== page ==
At the helm to lead change – Michael Cassel says new agency is purpose-built
In early October, the Minister for Planning Anthony Roberts MP announced that changes were coming to Gosford to help the city emerge from its state of dormancy, to grow and become the significant regional city that it has every potential to become.
The NSW Government is committed to seeing this vision through, and with changes to the Central Coast Regional Development Corporation (CCRDC) announced recently, government is giving clear signals; change is on the way.
Michael Cassel is the Chief Executive of the newly merged Hunter and Central Coast Development Corporation (HCCDC), which is the coming together of CCRDC and the Hunter Development Corporation.
The new agency is tasked with leading significant government initiatives to create opportunities and enhance communities across the Central Coast and Hunter.
“The coming together of the organisations is about creating a more robust government agency to service the two regions, not to strip it or to demote one over the other,” said Mr Cassel.
“It’s definitely about ensuring we are purpose-built as a team to deliver on what government has tasked us to do - it is an exciting time for Gosford.”
In April this year, Minister Roberts announced that the former CCRDC would have a lead role in transforming Gosford, in addition to its main-stay projects at Mt Penang Parklands.
“The revitalisation of Gosford is a significant task and as the new HCCDC, we will be more experienced and better equipped to deliver for the people of the Central Coast than we ever have been before.
“The challenges are different to what we faced in Newcastle, but the commitment to work with the community and stakeholders remains the same, which really has been the foundation for our success with Revitalising Newcastle.
“There are other similarities, but no two cities are ever the same.
“The merger creates an opportunity for us to bring on more people to work locally, especially as we start to focus more and more on facilitating new opportunities.”
One of the early projects that HCCDC is taking on is improving the public amenity of Leagues Club Field to include a regional play space and updated public domain.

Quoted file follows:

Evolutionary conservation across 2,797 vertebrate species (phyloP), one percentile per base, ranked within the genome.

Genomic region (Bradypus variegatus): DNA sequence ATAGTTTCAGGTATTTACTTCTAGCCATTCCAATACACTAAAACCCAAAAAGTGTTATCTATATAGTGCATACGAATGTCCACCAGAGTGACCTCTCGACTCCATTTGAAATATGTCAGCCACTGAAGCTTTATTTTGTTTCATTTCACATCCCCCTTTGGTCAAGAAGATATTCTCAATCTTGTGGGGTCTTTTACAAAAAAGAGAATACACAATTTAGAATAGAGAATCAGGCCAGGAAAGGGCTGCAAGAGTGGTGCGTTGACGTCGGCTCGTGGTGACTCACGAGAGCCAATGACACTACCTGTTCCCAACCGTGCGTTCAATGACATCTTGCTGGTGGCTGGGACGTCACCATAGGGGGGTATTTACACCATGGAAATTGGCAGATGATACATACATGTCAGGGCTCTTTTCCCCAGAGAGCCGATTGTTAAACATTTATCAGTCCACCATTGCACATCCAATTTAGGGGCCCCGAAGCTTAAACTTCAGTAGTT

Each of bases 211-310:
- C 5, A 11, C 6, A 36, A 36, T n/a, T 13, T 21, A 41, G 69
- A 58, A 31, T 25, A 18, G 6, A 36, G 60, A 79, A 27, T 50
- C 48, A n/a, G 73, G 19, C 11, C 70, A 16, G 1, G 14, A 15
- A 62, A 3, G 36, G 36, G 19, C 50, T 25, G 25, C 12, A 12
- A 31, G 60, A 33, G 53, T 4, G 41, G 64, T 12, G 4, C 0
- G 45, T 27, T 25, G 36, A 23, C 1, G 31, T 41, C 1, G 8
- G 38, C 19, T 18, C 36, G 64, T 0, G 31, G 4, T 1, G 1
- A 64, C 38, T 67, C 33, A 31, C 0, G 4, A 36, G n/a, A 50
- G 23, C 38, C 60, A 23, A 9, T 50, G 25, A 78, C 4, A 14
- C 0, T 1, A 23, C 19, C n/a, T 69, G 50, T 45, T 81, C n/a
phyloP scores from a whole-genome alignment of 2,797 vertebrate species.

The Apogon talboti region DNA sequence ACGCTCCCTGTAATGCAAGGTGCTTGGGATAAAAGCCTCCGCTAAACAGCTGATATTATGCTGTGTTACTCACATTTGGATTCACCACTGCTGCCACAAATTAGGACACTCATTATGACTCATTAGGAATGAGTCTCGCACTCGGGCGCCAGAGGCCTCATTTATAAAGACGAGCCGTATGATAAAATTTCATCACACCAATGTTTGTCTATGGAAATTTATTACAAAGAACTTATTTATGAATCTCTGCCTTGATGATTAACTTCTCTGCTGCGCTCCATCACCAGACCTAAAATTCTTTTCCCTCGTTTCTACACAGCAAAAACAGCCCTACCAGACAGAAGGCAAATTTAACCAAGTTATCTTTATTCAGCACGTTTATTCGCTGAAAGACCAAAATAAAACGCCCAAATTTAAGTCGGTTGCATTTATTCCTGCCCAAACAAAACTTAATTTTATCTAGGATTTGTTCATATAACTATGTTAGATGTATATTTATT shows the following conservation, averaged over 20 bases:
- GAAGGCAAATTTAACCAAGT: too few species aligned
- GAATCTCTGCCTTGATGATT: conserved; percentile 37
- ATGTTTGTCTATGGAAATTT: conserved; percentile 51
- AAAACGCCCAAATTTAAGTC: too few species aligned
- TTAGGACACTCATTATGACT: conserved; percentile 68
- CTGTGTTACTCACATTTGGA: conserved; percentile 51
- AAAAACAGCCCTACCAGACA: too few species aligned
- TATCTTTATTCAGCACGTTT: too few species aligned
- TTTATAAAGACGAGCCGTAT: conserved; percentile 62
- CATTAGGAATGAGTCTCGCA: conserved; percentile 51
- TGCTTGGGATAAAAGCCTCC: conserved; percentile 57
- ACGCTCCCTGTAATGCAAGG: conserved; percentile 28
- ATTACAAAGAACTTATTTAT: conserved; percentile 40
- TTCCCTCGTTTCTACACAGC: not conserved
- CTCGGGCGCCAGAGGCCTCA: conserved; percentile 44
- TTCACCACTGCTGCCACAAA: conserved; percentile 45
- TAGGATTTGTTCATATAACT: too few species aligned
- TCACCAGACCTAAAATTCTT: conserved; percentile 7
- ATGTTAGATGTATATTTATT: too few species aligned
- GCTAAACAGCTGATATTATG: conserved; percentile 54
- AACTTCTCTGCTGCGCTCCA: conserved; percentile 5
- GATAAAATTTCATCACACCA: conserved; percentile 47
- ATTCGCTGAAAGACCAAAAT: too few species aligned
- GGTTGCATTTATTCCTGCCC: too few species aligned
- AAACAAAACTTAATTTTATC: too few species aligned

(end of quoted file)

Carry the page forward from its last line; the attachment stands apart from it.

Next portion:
“We have engaged with the community to find out how people want this space to play out, and now we are working with a landscape consultant to realise that vision and marry it with government’s expectations.
“We are delivering, and people will see that pretty fast as this project takes form and starts to attract people back into the city centre again,” said Mr Cassel.
HCCDC’s task is to work with stakeholders, such as Central Coast Council, to create outcomes and opportunities that build confidence in the city as an attractive investment option to bring new business, new jobs and more people into Gosford.
“One of the biggest challenges the community has told us about is the daily drain of people that leave Gosford to work in Sydney.
“While some people will always choose to travel for work, we would like to do our part to provide choice by encouraging investment to help drive more local jobs, so if people want to stay, they can.”
Government’s commitment to revitalise Gosford is underpinned by the comprehensive work undertaken by the Department of Planning and Environment’s Central Coast Coordination Unit’s GoGosford team, which includes a suite of new planning controls and the NSW Government Architect’s final Urban Design Framework.
“GoGosford has been very successful and we have a clear understanding of what the community wants to see in Gosford and the controls in place to help make it happen.
“My role, and that of HCCDC’s, is to start to facilitate and deliver on that change to build momentum and market confidence.
“Coordinator General for the Central Coast Lee Shearer and her team will continue to manage the planning framework to enable more investment and development, and on the ground, HCCDC will work with local stakeholders and industry to unlock challenging sites, government lands and liaise productively with government agencies to realise real opportunities.
“I am also confident we can work alongside local businesses to try and activate the city centre more – we want to help enable people to create attractions and activities that families want to come into the city centre for.
“What we have found is that by making the right key moves, we stimulate revitalisation and people have a high appetite to come back to the city.
“At the end of the day, this isn’t a project that will happen overnight. Newcastle didn’t; it took a very long time, but when people could see that Government was committed to revitalising the city, confidence followed, and changes came thick and fast.
“Gosford will be the same. It will tread a different path, we will have different hurdles, but we are here with a revitalised mandate to make things happen, and I am excited to be leading the team through this change.”